Saffi Eriksdotter — Sacrifice Saffi Eriksdotter: When target creature is put into your graveyard from the battlefield this turn, return that card to the battlefield.

Karmic Guide — When Karmic Guide enters the battlefield, return target creature card from your graveyard to the battlefield.

Reveillark — When Reveillark leaves the battlefield, return up to two target creature cards with power 2 or less from your graveyard to the battlefield.

Setup and Execution:

I like to end these articles with a convoluted "go-big" combo for your enjoyment. This is probably the one of the jankiest ones that I've ever stringed together, so enjoy. The goal is to give your opponent a bunch of creatures, then, make them sacrifice them, so that you can amass treasures from Revel in Riches. Believe it or not, it’s pretty difficult to give your opponent creatures in the game of Magic — let alone give them enough to generate the treasure needed to win with Revel in Riches! We’ll be using the card Hunted Horror to do this. At two-mana, Hunted Horror is conveniently costed for Renegade Rallier’s Revolt ability. However, we still have to find a way to repeatedly bring back the Rallier. For that we’ll go back to our friend Reveillark.

Reveillark cannot bring back Renegade Rallier with its own ability, but it can bring back Karmic Guide which can then bring back Renegade Rallier. I know! This is getting harry right!? Well, it’s not over yet, we still need to bring back the Reveillark! For that we’ll use Saffi Eriksdotter. Essentially, using Reveillark to bring back two creature who can reanimate other creatures. It sounds super complicated, but the cycle only three cards on the battlefield, one in your hand, and the rest can be in the graveyard. Specifically, you’ll need the Revel in Riches, Grave Pact, and Phyrexian Altar on the battlefield — with Reveillark in your hand. The rest of the creatures (Karmic Guide, Saffi Eriksdotter, Renegade Rallier, and Hunted Horror) need to be in your graveyard. I consider the creatures in the graveyard requirement a free-roll, since you can get creatures into the graveyard with minimal effort. Once the stage is set, you’ll start the cycle. Buckle your seatbelts!

(You’ll be using the ability on Phyrexian Altar to sacrifice creatures. This will gernerate a mana of your choice but it’s irrelevant for the combo.)

  1. Cast Reveillark, then sacrifice it.
  2. Bring back Karmic Guide and Saffi Eriksdotter.
  3. Sacrifice Saffi Eriksdotter using her ability targeting Karmic Guide.
  4. Sacrifice Karmic Guide, because of Saffi’s ability it will come back into play.
  5. Bring back Reveillark with Karmic Guide’s ability.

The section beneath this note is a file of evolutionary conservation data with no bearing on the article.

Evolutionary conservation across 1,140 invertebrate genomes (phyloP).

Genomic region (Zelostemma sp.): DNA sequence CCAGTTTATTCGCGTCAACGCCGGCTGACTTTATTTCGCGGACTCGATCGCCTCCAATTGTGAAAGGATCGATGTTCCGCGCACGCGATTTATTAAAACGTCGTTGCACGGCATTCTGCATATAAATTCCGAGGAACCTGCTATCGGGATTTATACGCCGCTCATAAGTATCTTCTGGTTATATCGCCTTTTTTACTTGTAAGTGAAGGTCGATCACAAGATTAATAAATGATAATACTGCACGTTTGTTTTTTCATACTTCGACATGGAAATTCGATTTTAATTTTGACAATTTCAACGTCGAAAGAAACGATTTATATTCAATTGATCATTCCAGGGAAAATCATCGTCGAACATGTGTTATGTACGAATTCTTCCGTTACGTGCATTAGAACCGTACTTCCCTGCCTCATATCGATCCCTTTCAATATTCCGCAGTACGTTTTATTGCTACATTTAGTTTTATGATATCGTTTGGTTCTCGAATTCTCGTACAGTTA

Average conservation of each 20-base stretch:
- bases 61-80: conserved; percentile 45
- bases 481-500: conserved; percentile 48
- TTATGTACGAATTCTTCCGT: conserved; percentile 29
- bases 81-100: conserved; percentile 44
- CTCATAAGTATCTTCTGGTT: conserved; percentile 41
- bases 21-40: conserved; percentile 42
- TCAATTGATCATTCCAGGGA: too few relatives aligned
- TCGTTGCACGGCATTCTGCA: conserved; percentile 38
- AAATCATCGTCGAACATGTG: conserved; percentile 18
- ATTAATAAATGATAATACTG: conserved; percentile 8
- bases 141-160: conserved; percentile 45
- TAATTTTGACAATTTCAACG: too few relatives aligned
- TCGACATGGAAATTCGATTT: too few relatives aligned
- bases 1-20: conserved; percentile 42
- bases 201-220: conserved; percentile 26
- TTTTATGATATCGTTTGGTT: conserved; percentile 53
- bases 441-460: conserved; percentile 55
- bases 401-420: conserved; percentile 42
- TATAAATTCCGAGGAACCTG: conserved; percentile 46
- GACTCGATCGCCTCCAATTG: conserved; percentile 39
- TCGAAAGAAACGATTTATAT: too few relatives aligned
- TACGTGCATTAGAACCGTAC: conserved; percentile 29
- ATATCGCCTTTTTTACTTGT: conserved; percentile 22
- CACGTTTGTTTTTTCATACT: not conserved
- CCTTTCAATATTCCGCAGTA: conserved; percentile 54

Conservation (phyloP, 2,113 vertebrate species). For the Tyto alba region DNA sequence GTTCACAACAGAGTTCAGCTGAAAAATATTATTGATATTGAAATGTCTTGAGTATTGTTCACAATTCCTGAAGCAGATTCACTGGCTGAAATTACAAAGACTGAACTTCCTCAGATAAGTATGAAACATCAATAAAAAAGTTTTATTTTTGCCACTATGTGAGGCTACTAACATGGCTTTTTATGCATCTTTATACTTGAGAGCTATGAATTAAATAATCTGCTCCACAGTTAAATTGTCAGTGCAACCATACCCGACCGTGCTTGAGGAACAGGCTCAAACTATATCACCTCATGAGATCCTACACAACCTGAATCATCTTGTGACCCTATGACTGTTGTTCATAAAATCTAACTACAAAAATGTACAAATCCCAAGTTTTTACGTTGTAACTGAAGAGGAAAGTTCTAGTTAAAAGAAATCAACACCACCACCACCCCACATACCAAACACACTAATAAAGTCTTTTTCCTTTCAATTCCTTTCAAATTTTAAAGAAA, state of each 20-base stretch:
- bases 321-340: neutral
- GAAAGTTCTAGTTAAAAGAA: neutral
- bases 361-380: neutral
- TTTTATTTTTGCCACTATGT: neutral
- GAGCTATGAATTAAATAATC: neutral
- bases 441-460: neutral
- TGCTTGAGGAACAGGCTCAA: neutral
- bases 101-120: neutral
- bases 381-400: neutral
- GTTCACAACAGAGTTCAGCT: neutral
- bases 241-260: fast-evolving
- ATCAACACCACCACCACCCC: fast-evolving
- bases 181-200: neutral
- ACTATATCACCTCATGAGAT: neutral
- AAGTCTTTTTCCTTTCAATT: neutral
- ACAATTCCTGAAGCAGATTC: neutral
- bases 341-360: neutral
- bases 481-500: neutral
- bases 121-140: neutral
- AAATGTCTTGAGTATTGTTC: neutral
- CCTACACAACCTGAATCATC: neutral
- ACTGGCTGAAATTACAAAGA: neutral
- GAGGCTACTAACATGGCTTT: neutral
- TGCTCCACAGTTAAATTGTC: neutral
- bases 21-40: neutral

6. Sacrifice Karmic Guide.
  7. Sacrifice Reveillark to bring back Karmic Guide, and Saffi Eriksdotter.
  8. Use Karmic Guide’s ability to bring back Renegade Rallier.
  9. Use Renegade Rallier’s ability to bring back Hunted Horror.
  10. Hunted Horror’s ability gives your opponent two 3/3 creatures.

This is where we can start the loop by repeating steps six through ten. The only difference is that you’d start each new cycle by sacrificing Saffi Eriksdotter targeting Reveillark then proceed to step six. While you’re looping, Grave Pact is cleaning up all the creatures from the board, and Revel in Riches is amassing a stockpile of treasure (as each of your opponent’s creature dies). We did it! With a pile of treasure, we pass the turn hoping to make it to our upkeep and claim victory! In the old days, we would use something like Privileged Position, or Isochron Scepter and Orim’s Chant to hedge against nefarious plans. Today, we have this beauty to help us get to the other side.

Teferi's Protection

Conclusion

I typically try to get these articles out on release week, so I apologize for the delay. I had to hit some project deadlines for the game that I’m designing. I may share more on that later. Until then, I hope these combos bring you much joy while playing with the new toys from Ixalan. As always, I’d love to hear about some of your favorite combos from Ixalan in the comments section. Let’s hit the shout-outs and wrap up for the week.

Shout-Outs

Friends & Play-testers — I really appreciate a handful of my friends taking some time to play-test the project that I’m working on. Thank you Adam Olds, Ben Weinburg, and Nick Lutes! We had helpful play-test sessions, and of course we had a little time left over to jam some Commander Battlebox!

Chris Lansdell — Chris, being a level 3 judge, was gracious enough to check my last article for card interaction correctness. Check out his column on Star City Games. Thanks Chris, you rock!

<3 Jonathan
@MedinaMakesGame


Ixalan is available now! Get singles and sealed for the latest set!

Comments

comments